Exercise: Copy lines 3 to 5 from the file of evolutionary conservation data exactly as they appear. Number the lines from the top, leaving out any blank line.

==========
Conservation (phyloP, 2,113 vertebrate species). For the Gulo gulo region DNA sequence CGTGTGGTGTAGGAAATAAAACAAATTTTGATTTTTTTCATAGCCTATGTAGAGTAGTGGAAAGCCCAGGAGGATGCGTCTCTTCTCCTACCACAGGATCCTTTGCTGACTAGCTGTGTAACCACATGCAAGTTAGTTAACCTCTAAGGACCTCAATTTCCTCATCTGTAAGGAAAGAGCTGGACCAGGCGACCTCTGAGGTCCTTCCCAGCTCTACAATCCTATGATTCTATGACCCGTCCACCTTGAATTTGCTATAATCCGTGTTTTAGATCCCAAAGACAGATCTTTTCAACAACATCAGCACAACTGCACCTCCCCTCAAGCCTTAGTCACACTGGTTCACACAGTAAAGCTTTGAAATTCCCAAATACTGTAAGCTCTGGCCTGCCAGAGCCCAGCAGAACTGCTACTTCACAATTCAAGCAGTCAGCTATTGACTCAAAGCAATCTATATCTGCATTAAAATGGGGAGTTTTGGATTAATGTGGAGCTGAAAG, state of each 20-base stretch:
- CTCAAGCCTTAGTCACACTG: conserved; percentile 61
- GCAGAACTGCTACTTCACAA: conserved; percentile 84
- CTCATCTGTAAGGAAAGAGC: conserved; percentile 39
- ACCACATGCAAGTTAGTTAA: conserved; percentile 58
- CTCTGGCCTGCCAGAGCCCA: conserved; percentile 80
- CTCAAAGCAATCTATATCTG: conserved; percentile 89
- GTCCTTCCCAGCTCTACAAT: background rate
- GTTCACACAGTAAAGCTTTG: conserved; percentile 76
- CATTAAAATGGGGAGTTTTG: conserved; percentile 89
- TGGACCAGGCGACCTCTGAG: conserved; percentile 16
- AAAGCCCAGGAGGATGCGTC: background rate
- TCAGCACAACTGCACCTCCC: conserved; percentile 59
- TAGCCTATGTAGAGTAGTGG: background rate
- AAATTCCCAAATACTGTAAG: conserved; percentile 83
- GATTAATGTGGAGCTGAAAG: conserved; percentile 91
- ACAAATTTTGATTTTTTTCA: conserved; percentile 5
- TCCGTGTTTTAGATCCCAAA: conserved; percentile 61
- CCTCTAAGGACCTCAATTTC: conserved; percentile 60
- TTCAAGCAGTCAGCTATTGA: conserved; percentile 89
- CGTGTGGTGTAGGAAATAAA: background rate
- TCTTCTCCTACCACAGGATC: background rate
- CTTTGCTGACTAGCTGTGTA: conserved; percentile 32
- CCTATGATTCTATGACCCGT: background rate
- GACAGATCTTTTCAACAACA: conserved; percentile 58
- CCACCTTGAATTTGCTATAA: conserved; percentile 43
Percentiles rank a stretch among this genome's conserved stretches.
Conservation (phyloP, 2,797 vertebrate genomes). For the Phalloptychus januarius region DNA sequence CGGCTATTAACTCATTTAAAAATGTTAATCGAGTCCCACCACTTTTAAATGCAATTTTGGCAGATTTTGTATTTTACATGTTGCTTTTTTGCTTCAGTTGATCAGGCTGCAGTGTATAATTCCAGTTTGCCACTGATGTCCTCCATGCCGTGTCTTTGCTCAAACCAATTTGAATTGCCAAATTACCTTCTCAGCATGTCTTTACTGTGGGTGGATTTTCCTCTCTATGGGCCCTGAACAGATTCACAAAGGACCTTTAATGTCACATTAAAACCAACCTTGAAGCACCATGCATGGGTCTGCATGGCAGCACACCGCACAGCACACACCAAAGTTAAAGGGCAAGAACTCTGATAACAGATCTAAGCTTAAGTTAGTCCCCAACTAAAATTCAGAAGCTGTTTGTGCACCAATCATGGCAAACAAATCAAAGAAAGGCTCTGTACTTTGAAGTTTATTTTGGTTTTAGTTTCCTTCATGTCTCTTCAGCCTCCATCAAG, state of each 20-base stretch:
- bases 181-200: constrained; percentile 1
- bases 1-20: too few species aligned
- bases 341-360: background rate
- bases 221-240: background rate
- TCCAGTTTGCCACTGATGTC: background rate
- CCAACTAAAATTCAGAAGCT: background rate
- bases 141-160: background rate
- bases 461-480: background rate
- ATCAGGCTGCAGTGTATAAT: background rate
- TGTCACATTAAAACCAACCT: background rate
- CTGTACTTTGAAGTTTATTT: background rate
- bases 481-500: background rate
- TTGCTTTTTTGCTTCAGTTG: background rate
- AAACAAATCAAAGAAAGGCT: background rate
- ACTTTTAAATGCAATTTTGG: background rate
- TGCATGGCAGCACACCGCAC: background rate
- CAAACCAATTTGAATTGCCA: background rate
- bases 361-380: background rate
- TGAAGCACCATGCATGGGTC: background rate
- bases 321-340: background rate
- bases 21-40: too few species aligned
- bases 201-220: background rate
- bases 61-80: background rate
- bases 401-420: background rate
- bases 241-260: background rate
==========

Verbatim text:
- GCAGAACTGCTACTTCACAA: conserved; percentile 84
- CTCATCTGTAAGGAAAGAGC: conserved; percentile 39
- ACCACATGCAAGTTAGTTAA: conserved; percentile 58